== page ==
So robust was the mentorship for pursuing a primary care specialty that I might have ended up in primary care despite my interest in surgery, if I had not met a surgeon mom who inspired and encouraged me during my surgical clerkship. As a prominent academic cardiothoracic surgeon who had become a mother of two children during her residency, she was a manifest counterexample to all I had heard about the inability of a female surgeon to also raise a family. I was fortunate to meet such an exemplary role model at a career crossroads, but it is distressing to think how many other female students who could have thrived in surgery went down a different path merely due to a lack of exposure to role models and mentors.
3. Surgical Community
It has been said that it takes a village to raise a child, but I never understood the proverb as acutely as I did when our second child was born six weeks before her due date. I worried about inconveniencing my colleagues, who unexpectedly had to adjust their schedules and cover my clinical responsibilities in addition to their own. But no one hesitated to help or complained at all. My faculty encouraged and supported my maternity leave, our administrative chief resident promptly restructured the rotation schedules, and our research residents jumped in to help cover my remaining trauma shifts. They all worked together so that I could focus on my recovery and on caring for my newborn.
When I did return to work, I was on a modified rotation that minimized overnight call. My co-residents graciously covered my trauma pager whenever I needed to pump. I even had an attending come to the OR unprompted while I was in a long case just to scrub me out so that I could pump. In short, members of my residency program became my extended family, my community support.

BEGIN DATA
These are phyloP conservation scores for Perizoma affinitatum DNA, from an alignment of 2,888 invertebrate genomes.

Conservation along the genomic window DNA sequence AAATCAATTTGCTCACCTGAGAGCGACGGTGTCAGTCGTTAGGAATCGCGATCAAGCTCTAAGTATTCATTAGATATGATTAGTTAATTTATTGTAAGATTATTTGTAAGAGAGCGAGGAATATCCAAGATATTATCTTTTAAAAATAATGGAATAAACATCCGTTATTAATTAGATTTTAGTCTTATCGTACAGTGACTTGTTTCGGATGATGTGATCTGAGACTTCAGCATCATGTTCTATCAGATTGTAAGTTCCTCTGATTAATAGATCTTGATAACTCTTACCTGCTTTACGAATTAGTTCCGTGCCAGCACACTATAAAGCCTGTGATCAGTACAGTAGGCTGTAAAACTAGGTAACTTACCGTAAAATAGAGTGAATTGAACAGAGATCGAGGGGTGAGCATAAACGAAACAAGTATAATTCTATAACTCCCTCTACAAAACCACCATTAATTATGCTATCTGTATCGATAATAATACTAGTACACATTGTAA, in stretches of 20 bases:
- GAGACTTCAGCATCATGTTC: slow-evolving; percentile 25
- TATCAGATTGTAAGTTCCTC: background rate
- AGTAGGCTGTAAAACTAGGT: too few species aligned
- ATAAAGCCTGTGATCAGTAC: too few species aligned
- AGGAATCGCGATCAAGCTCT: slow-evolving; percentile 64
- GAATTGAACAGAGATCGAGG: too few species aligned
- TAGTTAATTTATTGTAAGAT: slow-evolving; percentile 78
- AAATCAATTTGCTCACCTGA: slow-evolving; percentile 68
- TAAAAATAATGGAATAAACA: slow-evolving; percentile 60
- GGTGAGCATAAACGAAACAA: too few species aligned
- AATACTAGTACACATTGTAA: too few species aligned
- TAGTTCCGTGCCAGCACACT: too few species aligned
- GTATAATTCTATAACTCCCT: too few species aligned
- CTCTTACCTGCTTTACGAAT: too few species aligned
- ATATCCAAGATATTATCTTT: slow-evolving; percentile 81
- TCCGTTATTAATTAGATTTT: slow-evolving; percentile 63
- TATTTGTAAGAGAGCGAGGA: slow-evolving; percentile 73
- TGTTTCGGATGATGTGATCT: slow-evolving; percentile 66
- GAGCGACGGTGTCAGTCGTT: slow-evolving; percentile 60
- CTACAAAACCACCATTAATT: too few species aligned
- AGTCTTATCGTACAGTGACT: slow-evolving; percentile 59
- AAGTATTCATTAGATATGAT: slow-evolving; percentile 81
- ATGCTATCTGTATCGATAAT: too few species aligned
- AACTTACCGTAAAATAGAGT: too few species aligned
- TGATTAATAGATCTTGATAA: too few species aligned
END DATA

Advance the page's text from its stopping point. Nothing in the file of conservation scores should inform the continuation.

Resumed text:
We hear a lot of talk about “resident wellness” these days, but it’s usually in the form of a free lunch or a taxi voucher to use if we’re too tired to drive ourselves home after a long call shift. While these gestures are appreciated, they can feel perfunctory at times, a mere checkmark on a list of accreditation requirements. In contrast, I cannot recall anything in my medical training that did more for my personal well-being than having the institutional support to integrate my personal and professional lives.
Having a supportive family at home and role models at work were fundamental to becoming a surgeon mom, but the essential contributions of my surgical community cannot be overstated. My co-residents, faculty, and administrative staff demonstrated in word and deed that they cared, not just about me and my health, but also about the health and well-being of my family. All the free lunches and taxi vouchers in the world could not have made me feel more valued and more thankful to be part of the surgical family I found in residency while building a family of my own.
Colette Inaba is a minimally invasive surgery fellow at the University of Washington. She earned her Medical Doctorate at the University of Washington and completed her general surgery residency at the University of California, Irvine. She enjoys spending time with her husband and two children, as well as other family and friends in the great Pacific Northwest.